NEW YORK—Something unique happened on Times Square on Saturday. From the morning until late afternoon, it became calm. Beneath the flashing billboards and amidst the bustling of tourists, hundreds of people sat in meditation while soft Chinese music played above low voices.
The event was one of several throughout the city marking the 20th year since Falun Gong was introduced to the public in China. Meditation lasted through the easy afternoon, and turned to music and Chinese dance as the day drew on.
And although this was a celebration, people standing on corners with fliers for passersby also had a story they hoped to tell.
“This is a celebration of 20 years of traditional culture, spread to the world,” said Margareta Nordh, who came from Sweden to join the events. “Cultivation is about becoming a better person and leaving the bad things behind.”
By cultivation, Ms. Nordh was referring to the Chinese tradition of self-cultivation based around improving a person’s character by holding to higher standards—a tradition being revived by Falun Gong. The practice, also known as Falun Dafa was brought to the public by Li Hongzhi in 1992, and spread across China where it won many awards for its health benefits.
Mr. Li was named the “Most Acclaimed Qigong Master” at the Beijing Oriental Health Expo in 1993, where Falun Gong was awarded the expo’s highest honors—the “Advancing the Frontiers of Science Award” and the “Special Gold Award.”
Ms. Nordh said she first came across Falun Gong in 1995, when she heard Mr. Li speak at a small town outside of Gothenburg. “At that time I could feel it was something strong and special,” she said.
Bystanders at the events in Time Square shared a similar sentiment. Sakthi Vel, visiting NYC from Washington, said he found it interesting to find such a peaceful scene in Times Square. He had the impression that “it’s good for the health.”
Hedwidge, an 82-year-old lady from Milford Connecticut who preferred only using her given name, stood watching the activities for an hour with her two daughters. “You can feel the qi going through them,” she said. “We were walking around looking to find a place to eat and then we found food for the soul.”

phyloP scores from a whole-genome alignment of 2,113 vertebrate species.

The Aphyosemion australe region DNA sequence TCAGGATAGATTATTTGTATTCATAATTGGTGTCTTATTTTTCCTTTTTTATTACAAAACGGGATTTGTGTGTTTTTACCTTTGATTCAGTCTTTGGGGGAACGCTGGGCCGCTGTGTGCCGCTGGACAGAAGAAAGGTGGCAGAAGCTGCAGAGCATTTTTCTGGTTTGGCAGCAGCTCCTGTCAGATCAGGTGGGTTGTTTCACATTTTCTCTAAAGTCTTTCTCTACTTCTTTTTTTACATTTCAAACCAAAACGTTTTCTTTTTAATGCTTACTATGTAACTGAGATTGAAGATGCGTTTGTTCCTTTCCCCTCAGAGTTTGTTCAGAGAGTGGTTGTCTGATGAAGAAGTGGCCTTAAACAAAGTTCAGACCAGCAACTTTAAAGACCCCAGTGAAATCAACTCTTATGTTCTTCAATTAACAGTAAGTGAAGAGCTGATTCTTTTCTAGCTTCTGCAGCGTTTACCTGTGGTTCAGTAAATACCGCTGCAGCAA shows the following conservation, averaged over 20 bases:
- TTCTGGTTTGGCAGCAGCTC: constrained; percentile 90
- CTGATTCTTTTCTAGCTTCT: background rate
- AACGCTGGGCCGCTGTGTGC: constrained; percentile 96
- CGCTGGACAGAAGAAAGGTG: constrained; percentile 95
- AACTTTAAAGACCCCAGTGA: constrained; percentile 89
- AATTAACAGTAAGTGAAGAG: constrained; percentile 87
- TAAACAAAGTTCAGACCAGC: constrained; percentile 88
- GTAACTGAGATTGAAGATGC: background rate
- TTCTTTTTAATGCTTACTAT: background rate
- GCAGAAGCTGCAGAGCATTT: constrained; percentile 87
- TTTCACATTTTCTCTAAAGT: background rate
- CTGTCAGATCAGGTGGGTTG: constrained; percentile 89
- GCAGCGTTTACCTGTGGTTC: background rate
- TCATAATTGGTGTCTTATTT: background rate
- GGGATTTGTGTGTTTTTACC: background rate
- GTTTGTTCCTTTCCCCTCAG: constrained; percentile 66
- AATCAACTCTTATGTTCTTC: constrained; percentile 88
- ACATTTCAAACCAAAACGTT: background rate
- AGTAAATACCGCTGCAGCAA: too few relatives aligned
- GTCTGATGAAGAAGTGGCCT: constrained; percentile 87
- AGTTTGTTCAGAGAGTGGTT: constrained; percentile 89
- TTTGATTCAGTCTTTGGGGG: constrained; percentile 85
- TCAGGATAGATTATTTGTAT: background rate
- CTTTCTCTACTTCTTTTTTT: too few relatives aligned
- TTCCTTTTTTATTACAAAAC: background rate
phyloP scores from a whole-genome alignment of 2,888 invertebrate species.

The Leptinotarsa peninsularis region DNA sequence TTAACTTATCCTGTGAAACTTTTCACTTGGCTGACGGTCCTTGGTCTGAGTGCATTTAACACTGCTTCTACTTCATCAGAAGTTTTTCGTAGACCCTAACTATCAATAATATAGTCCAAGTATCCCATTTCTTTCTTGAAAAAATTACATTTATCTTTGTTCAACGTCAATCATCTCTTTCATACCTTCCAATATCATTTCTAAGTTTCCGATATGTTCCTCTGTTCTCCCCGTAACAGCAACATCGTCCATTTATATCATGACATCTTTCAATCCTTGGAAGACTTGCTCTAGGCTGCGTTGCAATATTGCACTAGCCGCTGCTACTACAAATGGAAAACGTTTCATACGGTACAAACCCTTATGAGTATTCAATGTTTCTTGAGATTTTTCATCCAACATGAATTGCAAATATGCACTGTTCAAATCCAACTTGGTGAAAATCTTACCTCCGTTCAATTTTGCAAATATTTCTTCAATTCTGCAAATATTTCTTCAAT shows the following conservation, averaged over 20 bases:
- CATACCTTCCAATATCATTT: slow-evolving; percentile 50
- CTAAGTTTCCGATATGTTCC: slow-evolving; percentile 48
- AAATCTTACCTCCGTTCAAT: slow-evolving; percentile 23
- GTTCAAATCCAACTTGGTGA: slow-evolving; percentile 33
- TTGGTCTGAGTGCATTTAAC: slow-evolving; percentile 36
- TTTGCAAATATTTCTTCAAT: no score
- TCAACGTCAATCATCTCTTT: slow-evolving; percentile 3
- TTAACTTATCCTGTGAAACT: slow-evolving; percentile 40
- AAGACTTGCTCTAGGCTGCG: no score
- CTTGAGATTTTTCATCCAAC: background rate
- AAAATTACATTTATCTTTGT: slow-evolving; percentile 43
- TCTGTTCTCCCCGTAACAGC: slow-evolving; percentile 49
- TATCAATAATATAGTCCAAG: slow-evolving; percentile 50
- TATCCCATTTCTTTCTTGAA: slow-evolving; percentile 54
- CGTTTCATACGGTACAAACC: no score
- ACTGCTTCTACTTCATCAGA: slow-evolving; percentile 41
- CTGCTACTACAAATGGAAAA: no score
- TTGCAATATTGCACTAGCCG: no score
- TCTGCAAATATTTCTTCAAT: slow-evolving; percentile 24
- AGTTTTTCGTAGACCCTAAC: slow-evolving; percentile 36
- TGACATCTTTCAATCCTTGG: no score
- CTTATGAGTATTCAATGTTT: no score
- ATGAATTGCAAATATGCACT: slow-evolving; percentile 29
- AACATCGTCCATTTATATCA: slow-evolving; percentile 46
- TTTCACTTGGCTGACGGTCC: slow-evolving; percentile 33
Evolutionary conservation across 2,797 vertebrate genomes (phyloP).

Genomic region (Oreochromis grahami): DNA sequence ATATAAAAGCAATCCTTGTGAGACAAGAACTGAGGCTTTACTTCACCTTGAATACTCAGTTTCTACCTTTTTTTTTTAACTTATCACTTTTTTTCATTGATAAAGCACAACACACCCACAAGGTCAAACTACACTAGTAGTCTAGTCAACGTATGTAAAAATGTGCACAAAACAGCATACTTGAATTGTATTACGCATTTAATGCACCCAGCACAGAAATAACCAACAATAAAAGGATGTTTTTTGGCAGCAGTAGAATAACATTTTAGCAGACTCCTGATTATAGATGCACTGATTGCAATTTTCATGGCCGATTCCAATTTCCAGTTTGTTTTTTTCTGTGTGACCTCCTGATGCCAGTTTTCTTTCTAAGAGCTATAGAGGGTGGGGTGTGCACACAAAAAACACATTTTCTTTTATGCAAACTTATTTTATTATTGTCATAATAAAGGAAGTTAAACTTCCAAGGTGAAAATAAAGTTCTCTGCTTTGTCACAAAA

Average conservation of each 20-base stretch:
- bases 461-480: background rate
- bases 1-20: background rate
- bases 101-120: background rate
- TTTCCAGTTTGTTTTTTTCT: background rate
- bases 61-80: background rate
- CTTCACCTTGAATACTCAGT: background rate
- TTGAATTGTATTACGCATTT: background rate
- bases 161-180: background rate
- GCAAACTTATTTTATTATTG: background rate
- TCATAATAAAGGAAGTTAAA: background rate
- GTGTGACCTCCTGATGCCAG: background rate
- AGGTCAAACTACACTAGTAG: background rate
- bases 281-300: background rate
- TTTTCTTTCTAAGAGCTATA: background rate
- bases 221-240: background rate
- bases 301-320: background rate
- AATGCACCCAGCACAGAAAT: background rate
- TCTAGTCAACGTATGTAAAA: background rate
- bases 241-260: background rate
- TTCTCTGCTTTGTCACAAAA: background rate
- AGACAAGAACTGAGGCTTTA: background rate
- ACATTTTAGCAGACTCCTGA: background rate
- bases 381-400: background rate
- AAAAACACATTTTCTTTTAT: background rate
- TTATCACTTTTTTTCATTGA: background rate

People stood and took photographs while practitioners of Falun Gong demonstrated the exercises and meditation. The dances and songs that came later also drew their own crowd—many of whom sat on the elevated seats near Broadway, 7th Avenue, and 46th to watch the show.
Yemina Khan, a daycare teacher, felt like she was in ancient China during the Han Couture fashion show. “Their style is different from other styles—elegant,” she said. “I thoroughly enjoyed it.”
Falun Gong has become a symbol of solidarity. The Chinese regime launched a brutal persecution against the practice in 1999, soon after a state poll found between 70 and 100 million people were practicing across China. Then Chinese leader, Jiang Zemin, published orders for the police to “ruin their reputations, bankrupt them financially, destroy them physically.”
Although the persecution was intended to destroy Falun Gong within three months, practitioners have peacefully resisted for more than 12 years. Even when given the choice of death by torture or surrendering their beliefs, they’ve held their faith.
“The Falun Gong practitioners are just the latest in a long line of people being sacrificed to ensure the elite stay in power,” said Mr. Zelig, 53, who came from Queens to show his support for Falun Gong.
“By protecting them, we are protecting our right to believe in what we want to believe,” he said. “This is a celebration of freedom—of what we have and what we have to protect.”
Levi Browde, executive director of the Falun Dafa Information Center, helped organize Saturday’s activities. The center records cases of practitioners tortured and killed at the hands of the Chinese regime.
“There are a lot of misunderstandings about what Falun Gong is,” he said. “Falun Gong is a lot more relevant to people around the world than they may think.”
When Falun Gong made headlines around the world 10 years ago, “nobody knew what it was—including China experts,” said Levi Browde, executive director of the Falun Dafa Information Center. The Chinese regime’s propaganda became the only voice heard.
“So there has been a confused picture,” Mr. Browde said. “Falun Gong is something that has very ancient roots—very much a heartland Chinese practice … It represents the very best of traditional Chinese culture.”
“Many people inside China who understand Falun Gong, they think it’s the best and only hope for the country. Because these are the people bringing stability to their communities and their families—how they conduct themselves [including while doing] business,” he said.
“I really think the main point of today is to understand the nature of Falun Dafa, and what a wholesome and holistically uplifting force it is in people’s lives,” he said. “Falun Gong is a force for that kind of good.”
With reporting by Andrea Hayley